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What’s driving the brokerage acquisition trend


September 17, 2019   by Greg Meckbach


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Now is a good time for brokerages to sell their businesses and in some cases, the buyers come from outside the industry, speakers told insurance professionals at the recent A.M. Best briefing.

“If I was in the [P&C] business I would love to be acquired by Intact, Aviva or RSA,” said Ron Stokes, EY Canada’s national transaction leader for financial services.

“It’s a great time to sell your business,” Stokes said Sept. 13 during a panel discussion on emerging issues and hot topics at A.M Best Company Inc.’s 13th annual Insurance Market Briefing – Canada in Toronto.

Moderating the session was Sridhar Manyem, director of industry research at Oldwick, N.J.-based A.M. Best. Manyem asked Stokes about the advice he provides to EY clients looking at mergers and acquisitions.

“I think the movement consolidating the broker network will continue to move forward. You see an aging broker population – not much in the back office, there still hasn’t been a full transition to digital so that’s going to continue,” said Stokes.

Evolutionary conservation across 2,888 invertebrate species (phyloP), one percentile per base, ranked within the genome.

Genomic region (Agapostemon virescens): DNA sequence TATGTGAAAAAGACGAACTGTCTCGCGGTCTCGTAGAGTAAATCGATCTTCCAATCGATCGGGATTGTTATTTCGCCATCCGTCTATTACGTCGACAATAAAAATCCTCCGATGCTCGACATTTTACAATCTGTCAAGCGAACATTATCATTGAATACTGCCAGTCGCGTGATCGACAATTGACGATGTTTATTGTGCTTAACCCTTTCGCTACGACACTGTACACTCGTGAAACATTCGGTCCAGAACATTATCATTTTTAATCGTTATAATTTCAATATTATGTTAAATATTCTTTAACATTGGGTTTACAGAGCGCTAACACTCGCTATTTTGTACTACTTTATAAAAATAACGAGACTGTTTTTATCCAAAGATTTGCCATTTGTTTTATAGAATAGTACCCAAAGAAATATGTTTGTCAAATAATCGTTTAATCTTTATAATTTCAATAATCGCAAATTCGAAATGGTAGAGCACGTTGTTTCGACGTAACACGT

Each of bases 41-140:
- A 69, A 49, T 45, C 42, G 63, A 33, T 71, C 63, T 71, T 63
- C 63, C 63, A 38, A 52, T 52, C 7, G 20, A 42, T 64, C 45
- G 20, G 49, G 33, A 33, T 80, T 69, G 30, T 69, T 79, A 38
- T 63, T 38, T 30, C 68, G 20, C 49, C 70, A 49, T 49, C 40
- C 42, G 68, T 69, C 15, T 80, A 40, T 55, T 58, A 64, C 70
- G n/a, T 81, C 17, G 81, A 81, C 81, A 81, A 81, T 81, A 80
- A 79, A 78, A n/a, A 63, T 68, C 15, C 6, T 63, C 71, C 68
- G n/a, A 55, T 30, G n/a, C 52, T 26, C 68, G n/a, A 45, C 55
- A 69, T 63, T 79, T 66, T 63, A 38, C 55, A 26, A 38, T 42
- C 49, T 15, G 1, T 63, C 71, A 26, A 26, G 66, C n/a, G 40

A.M. Best tracked more than 550 deals in Canada in 2018, where primary insurers, brokers or managing general agents were either the target or buyer or both, A.M. Best Financial Analyst Daniel Heitlinger said during the property and casualty market segment of the Sept. 13 briefing, held at the Sheraton Centre in Toronto.

“2019 continues to be an active year for M&A activity,” Heitlinger said, citing as an example Intact Financial Corp.’s recent agreement to acquire the Guarantee Company of North America and managing general agent Frank Cowan Company Limited.

But it’s not just insurance companies looking to acquire P&C companies. There are also private equity firms looking at the insurance industry – especially regional players with limited exposure to markets outside of Canada, suggested Heitlinger.

“If a private investor is looking to park their capital somewhere, they be more inclined to invest in an insurance company today than they might have been a few years ago, given the current global trade climate. It may not be conducive to other businesses that are more dependent on the international supply chain long term,” he said.

Another driving force behind M&A is low interest rates, which makes cheap financing available, A.M. Best said in Canada Insurance: Still Profitable Amid Growing Challenges, a report released Sept. 12.


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